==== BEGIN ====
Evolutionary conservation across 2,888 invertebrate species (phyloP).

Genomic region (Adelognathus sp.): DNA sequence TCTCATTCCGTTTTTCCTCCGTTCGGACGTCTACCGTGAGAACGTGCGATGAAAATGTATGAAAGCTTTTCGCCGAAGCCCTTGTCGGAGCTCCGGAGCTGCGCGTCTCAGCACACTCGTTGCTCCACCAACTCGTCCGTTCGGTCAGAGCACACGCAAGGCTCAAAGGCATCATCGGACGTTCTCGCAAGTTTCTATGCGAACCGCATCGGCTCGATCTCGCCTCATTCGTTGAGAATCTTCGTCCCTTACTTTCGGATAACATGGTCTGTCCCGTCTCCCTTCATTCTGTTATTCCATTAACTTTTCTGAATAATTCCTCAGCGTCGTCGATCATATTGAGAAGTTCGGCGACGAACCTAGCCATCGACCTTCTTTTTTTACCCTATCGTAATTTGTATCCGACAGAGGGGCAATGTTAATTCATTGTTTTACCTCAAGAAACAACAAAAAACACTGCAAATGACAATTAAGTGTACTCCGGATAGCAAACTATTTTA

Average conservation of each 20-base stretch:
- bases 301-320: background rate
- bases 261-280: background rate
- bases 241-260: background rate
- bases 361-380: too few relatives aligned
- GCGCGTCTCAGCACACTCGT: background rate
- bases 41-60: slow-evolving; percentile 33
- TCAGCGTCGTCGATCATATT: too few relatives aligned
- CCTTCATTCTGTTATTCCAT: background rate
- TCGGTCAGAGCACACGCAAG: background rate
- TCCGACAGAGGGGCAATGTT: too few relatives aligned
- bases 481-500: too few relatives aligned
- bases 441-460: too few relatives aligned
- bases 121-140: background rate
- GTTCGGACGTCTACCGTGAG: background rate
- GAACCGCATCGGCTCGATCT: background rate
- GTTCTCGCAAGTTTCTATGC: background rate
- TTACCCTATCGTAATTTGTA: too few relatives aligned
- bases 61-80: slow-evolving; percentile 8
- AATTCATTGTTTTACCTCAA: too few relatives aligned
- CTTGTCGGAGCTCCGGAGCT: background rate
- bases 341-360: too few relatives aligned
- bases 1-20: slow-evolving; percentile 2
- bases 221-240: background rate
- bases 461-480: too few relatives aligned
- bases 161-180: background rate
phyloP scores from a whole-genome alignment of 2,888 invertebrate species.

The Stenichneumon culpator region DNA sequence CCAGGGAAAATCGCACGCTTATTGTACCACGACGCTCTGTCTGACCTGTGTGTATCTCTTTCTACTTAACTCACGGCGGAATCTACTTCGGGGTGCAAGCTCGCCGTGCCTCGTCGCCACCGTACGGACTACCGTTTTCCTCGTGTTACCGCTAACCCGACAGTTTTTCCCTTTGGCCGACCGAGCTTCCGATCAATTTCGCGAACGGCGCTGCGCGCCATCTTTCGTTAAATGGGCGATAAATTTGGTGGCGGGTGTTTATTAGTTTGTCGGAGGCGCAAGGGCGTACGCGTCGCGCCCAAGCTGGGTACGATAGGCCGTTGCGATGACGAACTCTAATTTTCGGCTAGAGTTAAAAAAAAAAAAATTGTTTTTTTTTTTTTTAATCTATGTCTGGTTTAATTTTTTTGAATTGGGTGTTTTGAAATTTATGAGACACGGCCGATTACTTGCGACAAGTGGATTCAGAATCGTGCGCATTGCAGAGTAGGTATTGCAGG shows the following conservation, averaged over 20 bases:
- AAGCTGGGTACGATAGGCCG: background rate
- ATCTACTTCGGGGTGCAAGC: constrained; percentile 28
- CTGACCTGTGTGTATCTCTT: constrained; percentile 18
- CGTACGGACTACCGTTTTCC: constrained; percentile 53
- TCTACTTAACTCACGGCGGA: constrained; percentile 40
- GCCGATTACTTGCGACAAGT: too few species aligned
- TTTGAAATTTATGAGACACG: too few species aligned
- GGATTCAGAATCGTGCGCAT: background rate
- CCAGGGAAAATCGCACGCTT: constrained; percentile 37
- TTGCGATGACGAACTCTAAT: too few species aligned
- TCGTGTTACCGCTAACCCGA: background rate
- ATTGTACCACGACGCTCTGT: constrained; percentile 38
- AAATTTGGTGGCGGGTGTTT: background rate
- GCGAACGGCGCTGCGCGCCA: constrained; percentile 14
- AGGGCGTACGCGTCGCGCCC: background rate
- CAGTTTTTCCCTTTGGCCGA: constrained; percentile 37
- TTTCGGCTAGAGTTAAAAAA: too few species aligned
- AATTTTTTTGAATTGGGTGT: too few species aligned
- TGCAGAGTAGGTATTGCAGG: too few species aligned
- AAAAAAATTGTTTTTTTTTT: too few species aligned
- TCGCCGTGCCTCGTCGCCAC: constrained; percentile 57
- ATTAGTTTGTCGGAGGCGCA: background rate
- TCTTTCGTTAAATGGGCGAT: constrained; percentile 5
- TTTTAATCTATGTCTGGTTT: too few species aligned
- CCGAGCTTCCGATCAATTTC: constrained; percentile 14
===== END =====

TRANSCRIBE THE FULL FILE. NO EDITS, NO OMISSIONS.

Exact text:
Evolutionary conservation across 2,888 invertebrate species (phyloP).

Genomic region (Adelognathus sp.): DNA sequence TCTCATTCCGTTTTTCCTCCGTTCGGACGTCTACCGTGAGAACGTGCGATGAAAATGTATGAAAGCTTTTCGCCGAAGCCCTTGTCGGAGCTCCGGAGCTGCGCGTCTCAGCACACTCGTTGCTCCACCAACTCGTCCGTTCGGTCAGAGCACACGCAAGGCTCAAAGGCATCATCGGACGTTCTCGCAAGTTTCTATGCGAACCGCATCGGCTCGATCTCGCCTCATTCGTTGAGAATCTTCGTCCCTTACTTTCGGATAACATGGTCTGTCCCGTCTCCCTTCATTCTGTTATTCCATTAACTTTTCTGAATAATTCCTCAGCGTCGTCGATCATATTGAGAAGTTCGGCGACGAACCTAGCCATCGACCTTCTTTTTTTACCCTATCGTAATTTGTATCCGACAGAGGGGCAATGTTAATTCATTGTTTTACCTCAAGAAACAACAAAAAACACTGCAAATGACAATTAAGTGTACTCCGGATAGCAAACTATTTTA

Average conservation of each 20-base stretch:
- bases 301-320: background rate
- bases 261-280: background rate
- bases 241-260: background rate
- bases 361-380: too few relatives aligned
- GCGCGTCTCAGCACACTCGT: background rate
- bases 41-60: slow-evolving; percentile 33
- TCAGCGTCGTCGATCATATT: too few relatives aligned
- CCTTCATTCTGTTATTCCAT: background rate
- TCGGTCAGAGCACACGCAAG: background rate
- TCCGACAGAGGGGCAATGTT: too few relatives aligned
- bases 481-500: too few relatives aligned
- bases 441-460: too few relatives aligned
- bases 121-140: background rate
- GTTCGGACGTCTACCGTGAG: background rate
- GAACCGCATCGGCTCGATCT: background rate
- GTTCTCGCAAGTTTCTATGC: background rate
- TTACCCTATCGTAATTTGTA: too few relatives aligned
- bases 61-80: slow-evolving; percentile 8
- AATTCATTGTTTTACCTCAA: too few relatives aligned
- CTTGTCGGAGCTCCGGAGCT: background rate
- bases 341-360: too few relatives aligned
- bases 1-20: slow-evolving; percentile 2
- bases 221-240: background rate
- bases 461-480: too few relatives aligned
- bases 161-180: background rate
phyloP scores from a whole-genome alignment of 2,888 invertebrate species.

The Stenichneumon culpator region DNA sequence CCAGGGAAAATCGCACGCTTATTGTACCACGACGCTCTGTCTGACCTGTGTGTATCTCTTTCTACTTAACTCACGGCGGAATCTACTTCGGGGTGCAAGCTCGCCGTGCCTCGTCGCCACCGTACGGACTACCGTTTTCCTCGTGTTACCGCTAACCCGACAGTTTTTCCCTTTGGCCGACCGAGCTTCCGATCAATTTCGCGAACGGCGCTGCGCGCCATCTTTCGTTAAATGGGCGATAAATTTGGTGGCGGGTGTTTATTAGTTTGTCGGAGGCGCAAGGGCGTACGCGTCGCGCCCAAGCTGGGTACGATAGGCCGTTGCGATGACGAACTCTAATTTTCGGCTAGAGTTAAAAAAAAAAAAATTGTTTTTTTTTTTTTTAATCTATGTCTGGTTTAATTTTTTTGAATTGGGTGTTTTGAAATTTATGAGACACGGCCGATTACTTGCGACAAGTGGATTCAGAATCGTGCGCATTGCAGAGTAGGTATTGCAGG shows the following conservation, averaged over 20 bases:
- AAGCTGGGTACGATAGGCCG: background rate
- ATCTACTTCGGGGTGCAAGC: constrained; percentile 28
- CTGACCTGTGTGTATCTCTT: constrained; percentile 18
- CGTACGGACTACCGTTTTCC: constrained; percentile 53
- TCTACTTAACTCACGGCGGA: constrained; percentile 40
- GCCGATTACTTGCGACAAGT: too few species aligned
- TTTGAAATTTATGAGACACG: too few species aligned
- GGATTCAGAATCGTGCGCAT: background rate
- CCAGGGAAAATCGCACGCTT: constrained; percentile 37
- TTGCGATGACGAACTCTAAT: too few species aligned
- TCGTGTTACCGCTAACCCGA: background rate
- ATTGTACCACGACGCTCTGT: constrained; percentile 38
- AAATTTGGTGGCGGGTGTTT: background rate
- GCGAACGGCGCTGCGCGCCA: constrained; percentile 14
- AGGGCGTACGCGTCGCGCCC: background rate
- CAGTTTTTCCCTTTGGCCGA: constrained; percentile 37
- TTTCGGCTAGAGTTAAAAAA: too few species aligned
- AATTTTTTTGAATTGGGTGT: too few species aligned
- TGCAGAGTAGGTATTGCAGG: too few species aligned
- AAAAAAATTGTTTTTTTTTT: too few species aligned
- TCGCCGTGCCTCGTCGCCAC: constrained; percentile 57
- ATTAGTTTGTCGGAGGCGCA: background rate
- TCTTTCGTTAAATGGGCGAT: constrained; percentile 5
- TTTTAATCTATGTCTGGTTT: too few species aligned
- CCGAGCTTCCGATCAATTTC: constrained; percentile 14